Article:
Claire Arthurs, director of community and member success at online lender SoFi, noticed something funny a while back at events she was organizing to help clients meet career and financial goals. Clients weren't interested just in the advice  -- they were interested in each other.

"There'd always be people who would pull me aside and ask, 'Is this person single? Is that person single?" she tells Inc.

Earlier this month, the startup held its first event to help clients answer that question: An invite-only singles night at a San Francisco restaurant where entry was by password. About 50 people attended.

During an exit poll, 86 percent of attendees said they wanted to meet someone from the event again, Arthurs says. One pair contacted SoFi after the event to ask about meeting and are going to dinner on the startup's dime. Arthurs has heard of other pairings from the event as well.

Similar events are planned for this week in New York and Washington D.C., and a Los Angeles event is in the works as well. By the second half of the year, SoFi also hopes to complete work on a new dating app, Arthurs says.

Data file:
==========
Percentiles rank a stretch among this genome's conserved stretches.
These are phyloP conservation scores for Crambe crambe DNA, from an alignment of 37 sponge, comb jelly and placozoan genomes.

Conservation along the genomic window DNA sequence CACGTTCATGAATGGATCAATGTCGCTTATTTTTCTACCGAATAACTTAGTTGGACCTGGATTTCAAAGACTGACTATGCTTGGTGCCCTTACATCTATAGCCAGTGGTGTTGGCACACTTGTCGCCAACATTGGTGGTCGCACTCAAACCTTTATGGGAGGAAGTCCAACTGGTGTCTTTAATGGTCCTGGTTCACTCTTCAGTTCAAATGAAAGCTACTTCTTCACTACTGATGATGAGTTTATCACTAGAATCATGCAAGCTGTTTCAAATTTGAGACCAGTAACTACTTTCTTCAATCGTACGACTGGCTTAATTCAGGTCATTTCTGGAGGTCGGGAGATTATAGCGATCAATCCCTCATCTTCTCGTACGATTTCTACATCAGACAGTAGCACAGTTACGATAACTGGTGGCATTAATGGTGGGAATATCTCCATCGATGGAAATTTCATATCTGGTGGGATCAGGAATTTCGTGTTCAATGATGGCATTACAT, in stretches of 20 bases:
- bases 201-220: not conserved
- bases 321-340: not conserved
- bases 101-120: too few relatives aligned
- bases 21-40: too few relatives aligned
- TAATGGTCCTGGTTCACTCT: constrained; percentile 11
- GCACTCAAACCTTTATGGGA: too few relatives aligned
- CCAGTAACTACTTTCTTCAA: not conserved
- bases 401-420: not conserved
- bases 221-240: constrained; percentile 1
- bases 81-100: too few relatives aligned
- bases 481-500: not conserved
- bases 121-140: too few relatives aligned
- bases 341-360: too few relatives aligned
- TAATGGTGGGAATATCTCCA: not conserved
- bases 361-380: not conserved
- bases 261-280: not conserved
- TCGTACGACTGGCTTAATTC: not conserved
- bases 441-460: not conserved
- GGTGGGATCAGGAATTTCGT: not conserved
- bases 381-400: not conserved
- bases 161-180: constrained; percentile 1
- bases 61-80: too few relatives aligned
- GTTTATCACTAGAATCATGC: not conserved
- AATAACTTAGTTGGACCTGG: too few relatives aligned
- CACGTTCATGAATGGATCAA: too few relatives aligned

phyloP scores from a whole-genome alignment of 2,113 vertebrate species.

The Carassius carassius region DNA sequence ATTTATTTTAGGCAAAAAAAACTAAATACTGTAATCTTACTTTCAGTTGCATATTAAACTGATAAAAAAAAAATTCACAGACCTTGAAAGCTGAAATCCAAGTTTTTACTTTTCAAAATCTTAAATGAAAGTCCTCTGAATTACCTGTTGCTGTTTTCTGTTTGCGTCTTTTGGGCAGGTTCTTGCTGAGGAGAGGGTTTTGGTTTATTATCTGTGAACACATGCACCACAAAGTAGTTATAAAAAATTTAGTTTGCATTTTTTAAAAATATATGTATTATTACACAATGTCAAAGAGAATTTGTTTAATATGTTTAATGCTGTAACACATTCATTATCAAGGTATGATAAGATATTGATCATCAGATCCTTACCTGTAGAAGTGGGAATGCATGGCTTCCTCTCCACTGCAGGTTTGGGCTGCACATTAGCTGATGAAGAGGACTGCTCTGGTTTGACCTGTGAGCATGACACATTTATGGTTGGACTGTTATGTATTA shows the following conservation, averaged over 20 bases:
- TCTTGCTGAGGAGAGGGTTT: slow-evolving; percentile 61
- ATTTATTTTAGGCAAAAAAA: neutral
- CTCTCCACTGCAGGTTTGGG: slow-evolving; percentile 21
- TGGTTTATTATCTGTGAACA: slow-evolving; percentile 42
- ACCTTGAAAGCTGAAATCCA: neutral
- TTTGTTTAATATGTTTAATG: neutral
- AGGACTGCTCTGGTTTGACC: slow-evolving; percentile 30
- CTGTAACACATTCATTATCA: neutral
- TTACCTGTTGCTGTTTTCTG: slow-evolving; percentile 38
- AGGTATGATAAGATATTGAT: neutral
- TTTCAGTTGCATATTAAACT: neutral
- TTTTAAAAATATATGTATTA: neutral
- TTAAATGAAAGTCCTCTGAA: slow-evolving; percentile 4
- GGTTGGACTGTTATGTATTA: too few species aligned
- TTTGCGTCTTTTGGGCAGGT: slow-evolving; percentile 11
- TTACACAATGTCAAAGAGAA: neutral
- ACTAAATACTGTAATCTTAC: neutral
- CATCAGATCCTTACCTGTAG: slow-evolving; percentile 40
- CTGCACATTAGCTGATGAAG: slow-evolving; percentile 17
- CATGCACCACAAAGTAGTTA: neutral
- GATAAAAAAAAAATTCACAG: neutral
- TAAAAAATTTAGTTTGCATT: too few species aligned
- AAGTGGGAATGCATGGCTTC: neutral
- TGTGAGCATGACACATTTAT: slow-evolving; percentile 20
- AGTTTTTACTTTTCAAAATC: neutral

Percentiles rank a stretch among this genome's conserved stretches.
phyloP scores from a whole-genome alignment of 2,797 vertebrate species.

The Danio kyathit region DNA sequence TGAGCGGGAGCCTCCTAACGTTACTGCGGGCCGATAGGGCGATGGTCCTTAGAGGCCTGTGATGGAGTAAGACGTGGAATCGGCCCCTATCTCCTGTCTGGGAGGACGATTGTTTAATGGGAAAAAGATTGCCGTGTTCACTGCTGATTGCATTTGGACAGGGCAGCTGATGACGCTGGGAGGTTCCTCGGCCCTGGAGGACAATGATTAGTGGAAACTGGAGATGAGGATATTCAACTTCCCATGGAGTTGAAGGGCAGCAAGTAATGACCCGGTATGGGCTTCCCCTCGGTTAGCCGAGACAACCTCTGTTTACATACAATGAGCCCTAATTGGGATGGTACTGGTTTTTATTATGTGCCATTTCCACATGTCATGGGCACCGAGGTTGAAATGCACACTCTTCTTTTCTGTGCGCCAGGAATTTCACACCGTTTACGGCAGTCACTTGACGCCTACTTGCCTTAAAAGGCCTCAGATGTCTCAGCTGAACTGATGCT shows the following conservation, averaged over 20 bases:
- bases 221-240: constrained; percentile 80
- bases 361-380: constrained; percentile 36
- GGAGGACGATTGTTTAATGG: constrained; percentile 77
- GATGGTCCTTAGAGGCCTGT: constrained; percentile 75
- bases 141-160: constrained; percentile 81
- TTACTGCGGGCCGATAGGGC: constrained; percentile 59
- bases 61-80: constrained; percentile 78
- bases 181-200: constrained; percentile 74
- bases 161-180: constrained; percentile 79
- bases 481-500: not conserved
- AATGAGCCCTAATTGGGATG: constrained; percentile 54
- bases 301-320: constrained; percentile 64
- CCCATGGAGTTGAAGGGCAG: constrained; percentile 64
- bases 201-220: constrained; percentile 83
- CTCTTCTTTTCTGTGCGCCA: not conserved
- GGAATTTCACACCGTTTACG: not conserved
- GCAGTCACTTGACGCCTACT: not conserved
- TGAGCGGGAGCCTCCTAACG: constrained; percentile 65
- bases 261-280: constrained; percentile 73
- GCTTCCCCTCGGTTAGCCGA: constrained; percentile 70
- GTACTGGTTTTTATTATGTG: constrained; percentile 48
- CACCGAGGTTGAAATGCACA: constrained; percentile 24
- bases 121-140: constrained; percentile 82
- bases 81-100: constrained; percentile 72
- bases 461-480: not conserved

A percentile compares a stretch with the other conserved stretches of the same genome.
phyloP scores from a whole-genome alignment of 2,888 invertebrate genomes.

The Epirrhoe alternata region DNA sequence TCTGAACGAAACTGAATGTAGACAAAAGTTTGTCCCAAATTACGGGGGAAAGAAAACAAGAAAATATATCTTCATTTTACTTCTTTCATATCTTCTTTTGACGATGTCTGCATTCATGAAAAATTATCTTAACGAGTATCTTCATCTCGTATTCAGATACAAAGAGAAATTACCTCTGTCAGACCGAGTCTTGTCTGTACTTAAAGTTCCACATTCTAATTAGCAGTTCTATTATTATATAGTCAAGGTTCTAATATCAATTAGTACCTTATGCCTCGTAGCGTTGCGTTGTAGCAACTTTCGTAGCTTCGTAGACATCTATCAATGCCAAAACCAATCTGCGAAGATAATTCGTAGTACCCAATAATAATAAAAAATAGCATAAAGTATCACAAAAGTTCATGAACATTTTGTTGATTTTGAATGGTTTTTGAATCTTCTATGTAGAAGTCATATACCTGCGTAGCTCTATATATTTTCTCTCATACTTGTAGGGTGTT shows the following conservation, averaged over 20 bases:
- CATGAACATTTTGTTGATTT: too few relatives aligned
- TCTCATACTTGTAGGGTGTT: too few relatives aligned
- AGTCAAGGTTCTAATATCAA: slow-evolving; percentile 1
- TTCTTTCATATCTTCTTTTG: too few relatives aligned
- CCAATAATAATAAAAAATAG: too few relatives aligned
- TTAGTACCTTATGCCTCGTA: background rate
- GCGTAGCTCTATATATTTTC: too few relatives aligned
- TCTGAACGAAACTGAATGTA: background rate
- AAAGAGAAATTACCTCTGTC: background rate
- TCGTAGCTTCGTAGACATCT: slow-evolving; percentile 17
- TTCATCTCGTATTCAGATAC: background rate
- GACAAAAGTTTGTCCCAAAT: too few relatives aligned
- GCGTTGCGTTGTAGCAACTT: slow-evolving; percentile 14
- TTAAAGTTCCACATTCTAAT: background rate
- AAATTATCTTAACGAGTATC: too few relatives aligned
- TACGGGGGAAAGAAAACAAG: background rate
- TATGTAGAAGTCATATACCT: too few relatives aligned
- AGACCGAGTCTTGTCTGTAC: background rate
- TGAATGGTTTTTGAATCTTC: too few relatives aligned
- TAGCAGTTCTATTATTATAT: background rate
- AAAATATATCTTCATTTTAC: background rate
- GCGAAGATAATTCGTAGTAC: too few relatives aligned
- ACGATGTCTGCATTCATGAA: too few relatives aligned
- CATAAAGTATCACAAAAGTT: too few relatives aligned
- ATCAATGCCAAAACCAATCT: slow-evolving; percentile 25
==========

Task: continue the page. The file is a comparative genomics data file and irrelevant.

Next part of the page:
SoFi as a dating service differs from the likes of Tinder and OkCupid in an obvious way: It has users' financial information. How this information will play into the app is still being worked out, Arthurs says. 

You can be pretty sure, though, that the median salary of people on the app will be high relative to typical dating services. SoFi users must have credit scores higher than 700 and tend to earn salaries above $60,000. However, Arthurs notes some users make less than $25,000 a year. Approval for loans from SoFi is based on applicants being able to prove they can pay off the loan. 

SoFi CEO Mike Cagney first teased the app on Re/code podcast Re/code Decode earlier this month. He insisted the move was "not just because I want to run an ad saying, 'When did your bank ever get you a date?'"

The startup's goal since it launched was to provide banking services with a more personal touch. It doesn't get much more personal than offering your customers matchmaking services.

The title of Claire Arthurs and spelling of her last name have been corrected in this article.